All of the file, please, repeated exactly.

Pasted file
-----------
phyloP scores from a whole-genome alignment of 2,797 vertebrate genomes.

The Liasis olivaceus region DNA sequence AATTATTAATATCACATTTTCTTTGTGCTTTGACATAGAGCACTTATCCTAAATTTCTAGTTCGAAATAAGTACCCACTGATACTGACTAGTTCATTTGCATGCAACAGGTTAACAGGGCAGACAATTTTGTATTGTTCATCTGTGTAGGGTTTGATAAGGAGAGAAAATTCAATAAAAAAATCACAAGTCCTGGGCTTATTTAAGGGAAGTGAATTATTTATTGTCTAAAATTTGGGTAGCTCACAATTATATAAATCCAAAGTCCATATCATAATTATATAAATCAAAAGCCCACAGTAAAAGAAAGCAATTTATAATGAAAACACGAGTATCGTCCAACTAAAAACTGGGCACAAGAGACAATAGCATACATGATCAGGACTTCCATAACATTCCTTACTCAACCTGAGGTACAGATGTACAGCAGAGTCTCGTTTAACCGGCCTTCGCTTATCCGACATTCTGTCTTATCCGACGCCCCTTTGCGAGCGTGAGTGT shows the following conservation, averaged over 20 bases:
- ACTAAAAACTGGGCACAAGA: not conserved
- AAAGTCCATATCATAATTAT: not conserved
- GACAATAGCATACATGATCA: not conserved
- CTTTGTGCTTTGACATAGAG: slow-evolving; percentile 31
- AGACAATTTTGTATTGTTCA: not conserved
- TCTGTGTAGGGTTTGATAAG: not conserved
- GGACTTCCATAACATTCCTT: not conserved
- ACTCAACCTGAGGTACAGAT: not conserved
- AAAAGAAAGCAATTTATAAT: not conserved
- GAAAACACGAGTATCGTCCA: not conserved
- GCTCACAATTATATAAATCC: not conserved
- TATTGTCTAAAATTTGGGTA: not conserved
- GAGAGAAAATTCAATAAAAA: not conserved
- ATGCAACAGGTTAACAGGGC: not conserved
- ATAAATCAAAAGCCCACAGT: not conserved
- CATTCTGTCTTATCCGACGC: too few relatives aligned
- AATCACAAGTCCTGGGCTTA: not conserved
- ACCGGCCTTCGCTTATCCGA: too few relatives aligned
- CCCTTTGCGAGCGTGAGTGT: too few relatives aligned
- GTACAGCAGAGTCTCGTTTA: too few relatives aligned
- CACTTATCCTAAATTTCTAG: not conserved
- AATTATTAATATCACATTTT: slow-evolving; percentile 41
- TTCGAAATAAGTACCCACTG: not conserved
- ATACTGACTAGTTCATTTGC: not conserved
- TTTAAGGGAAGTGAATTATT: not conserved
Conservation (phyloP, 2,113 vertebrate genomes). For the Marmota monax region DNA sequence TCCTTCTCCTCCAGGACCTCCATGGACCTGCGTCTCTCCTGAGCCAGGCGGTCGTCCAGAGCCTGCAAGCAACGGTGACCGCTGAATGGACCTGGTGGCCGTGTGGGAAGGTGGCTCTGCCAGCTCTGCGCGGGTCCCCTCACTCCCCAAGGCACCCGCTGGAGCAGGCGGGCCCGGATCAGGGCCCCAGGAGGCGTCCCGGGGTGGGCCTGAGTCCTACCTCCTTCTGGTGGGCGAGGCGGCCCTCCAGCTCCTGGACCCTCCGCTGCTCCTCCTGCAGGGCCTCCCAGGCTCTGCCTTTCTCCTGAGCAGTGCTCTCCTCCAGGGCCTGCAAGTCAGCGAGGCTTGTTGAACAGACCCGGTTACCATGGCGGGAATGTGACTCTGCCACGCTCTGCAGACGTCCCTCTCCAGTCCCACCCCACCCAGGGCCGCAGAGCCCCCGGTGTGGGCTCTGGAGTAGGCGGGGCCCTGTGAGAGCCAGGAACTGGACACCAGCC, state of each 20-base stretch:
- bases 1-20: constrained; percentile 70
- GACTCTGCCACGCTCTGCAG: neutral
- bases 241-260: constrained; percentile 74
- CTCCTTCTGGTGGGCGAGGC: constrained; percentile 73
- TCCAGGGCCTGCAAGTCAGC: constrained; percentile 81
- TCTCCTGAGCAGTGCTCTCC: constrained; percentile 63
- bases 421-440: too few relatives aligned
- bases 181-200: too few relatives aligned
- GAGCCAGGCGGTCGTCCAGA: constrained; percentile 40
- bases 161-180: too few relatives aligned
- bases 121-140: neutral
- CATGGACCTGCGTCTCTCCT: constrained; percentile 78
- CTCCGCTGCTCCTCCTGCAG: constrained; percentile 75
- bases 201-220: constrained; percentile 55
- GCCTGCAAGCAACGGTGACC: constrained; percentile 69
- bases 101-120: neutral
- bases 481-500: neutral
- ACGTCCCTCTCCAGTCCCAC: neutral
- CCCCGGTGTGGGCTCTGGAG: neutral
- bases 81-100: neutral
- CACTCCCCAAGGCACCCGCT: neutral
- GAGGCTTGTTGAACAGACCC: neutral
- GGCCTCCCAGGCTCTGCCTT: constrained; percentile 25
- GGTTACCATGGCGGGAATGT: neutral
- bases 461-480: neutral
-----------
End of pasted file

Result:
phyloP scores from a whole-genome alignment of 2,797 vertebrate genomes.

The Liasis olivaceus region DNA sequence AATTATTAATATCACATTTTCTTTGTGCTTTGACATAGAGCACTTATCCTAAATTTCTAGTTCGAAATAAGTACCCACTGATACTGACTAGTTCATTTGCATGCAACAGGTTAACAGGGCAGACAATTTTGTATTGTTCATCTGTGTAGGGTTTGATAAGGAGAGAAAATTCAATAAAAAAATCACAAGTCCTGGGCTTATTTAAGGGAAGTGAATTATTTATTGTCTAAAATTTGGGTAGCTCACAATTATATAAATCCAAAGTCCATATCATAATTATATAAATCAAAAGCCCACAGTAAAAGAAAGCAATTTATAATGAAAACACGAGTATCGTCCAACTAAAAACTGGGCACAAGAGACAATAGCATACATGATCAGGACTTCCATAACATTCCTTACTCAACCTGAGGTACAGATGTACAGCAGAGTCTCGTTTAACCGGCCTTCGCTTATCCGACATTCTGTCTTATCCGACGCCCCTTTGCGAGCGTGAGTGT shows the following conservation, averaged over 20 bases:
- ACTAAAAACTGGGCACAAGA: not conserved
- AAAGTCCATATCATAATTAT: not conserved
- GACAATAGCATACATGATCA: not conserved
- CTTTGTGCTTTGACATAGAG: slow-evolving; percentile 31
- AGACAATTTTGTATTGTTCA: not conserved
- TCTGTGTAGGGTTTGATAAG: not conserved
- GGACTTCCATAACATTCCTT: not conserved
- ACTCAACCTGAGGTACAGAT: not conserved
- AAAAGAAAGCAATTTATAAT: not conserved
- GAAAACACGAGTATCGTCCA: not conserved
- GCTCACAATTATATAAATCC: not conserved
- TATTGTCTAAAATTTGGGTA: not conserved
- GAGAGAAAATTCAATAAAAA: not conserved
- ATGCAACAGGTTAACAGGGC: not conserved
- ATAAATCAAAAGCCCACAGT: not conserved
- CATTCTGTCTTATCCGACGC: too few relatives aligned
- AATCACAAGTCCTGGGCTTA: not conserved
- ACCGGCCTTCGCTTATCCGA: too few relatives aligned
- CCCTTTGCGAGCGTGAGTGT: too few relatives aligned
- GTACAGCAGAGTCTCGTTTA: too few relatives aligned
- CACTTATCCTAAATTTCTAG: not conserved
- AATTATTAATATCACATTTT: slow-evolving; percentile 41
- TTCGAAATAAGTACCCACTG: not conserved
- ATACTGACTAGTTCATTTGC: not conserved
- TTTAAGGGAAGTGAATTATT: not conserved
Conservation (phyloP, 2,113 vertebrate genomes). For the Marmota monax region DNA sequence TCCTTCTCCTCCAGGACCTCCATGGACCTGCGTCTCTCCTGAGCCAGGCGGTCGTCCAGAGCCTGCAAGCAACGGTGACCGCTGAATGGACCTGGTGGCCGTGTGGGAAGGTGGCTCTGCCAGCTCTGCGCGGGTCCCCTCACTCCCCAAGGCACCCGCTGGAGCAGGCGGGCCCGGATCAGGGCCCCAGGAGGCGTCCCGGGGTGGGCCTGAGTCCTACCTCCTTCTGGTGGGCGAGGCGGCCCTCCAGCTCCTGGACCCTCCGCTGCTCCTCCTGCAGGGCCTCCCAGGCTCTGCCTTTCTCCTGAGCAGTGCTCTCCTCCAGGGCCTGCAAGTCAGCGAGGCTTGTTGAACAGACCCGGTTACCATGGCGGGAATGTGACTCTGCCACGCTCTGCAGACGTCCCTCTCCAGTCCCACCCCACCCAGGGCCGCAGAGCCCCCGGTGTGGGCTCTGGAGTAGGCGGGGCCCTGTGAGAGCCAGGAACTGGACACCAGCC, state of each 20-base stretch:
- bases 1-20: constrained; percentile 70
- GACTCTGCCACGCTCTGCAG: neutral
- bases 241-260: constrained; percentile 74
- CTCCTTCTGGTGGGCGAGGC: constrained; percentile 73
- TCCAGGGCCTGCAAGTCAGC: constrained; percentile 81
- TCTCCTGAGCAGTGCTCTCC: constrained; percentile 63
- bases 421-440: too few relatives aligned
- bases 181-200: too few relatives aligned
- GAGCCAGGCGGTCGTCCAGA: constrained; percentile 40
- bases 161-180: too few relatives aligned
- bases 121-140: neutral
- CATGGACCTGCGTCTCTCCT: constrained; percentile 78
- CTCCGCTGCTCCTCCTGCAG: constrained; percentile 75
- bases 201-220: constrained; percentile 55
- GCCTGCAAGCAACGGTGACC: constrained; percentile 69
- bases 101-120: neutral
- bases 481-500: neutral
- ACGTCCCTCTCCAGTCCCAC: neutral
- CCCCGGTGTGGGCTCTGGAG: neutral
- bases 81-100: neutral
- CACTCCCCAAGGCACCCGCT: neutral
- GAGGCTTGTTGAACAGACCC: neutral
- GGCCTCCCAGGCTCTGCCTT: constrained; percentile 25
- GGTTACCATGGCGGGAATGT: neutral
- bases 461-480: neutral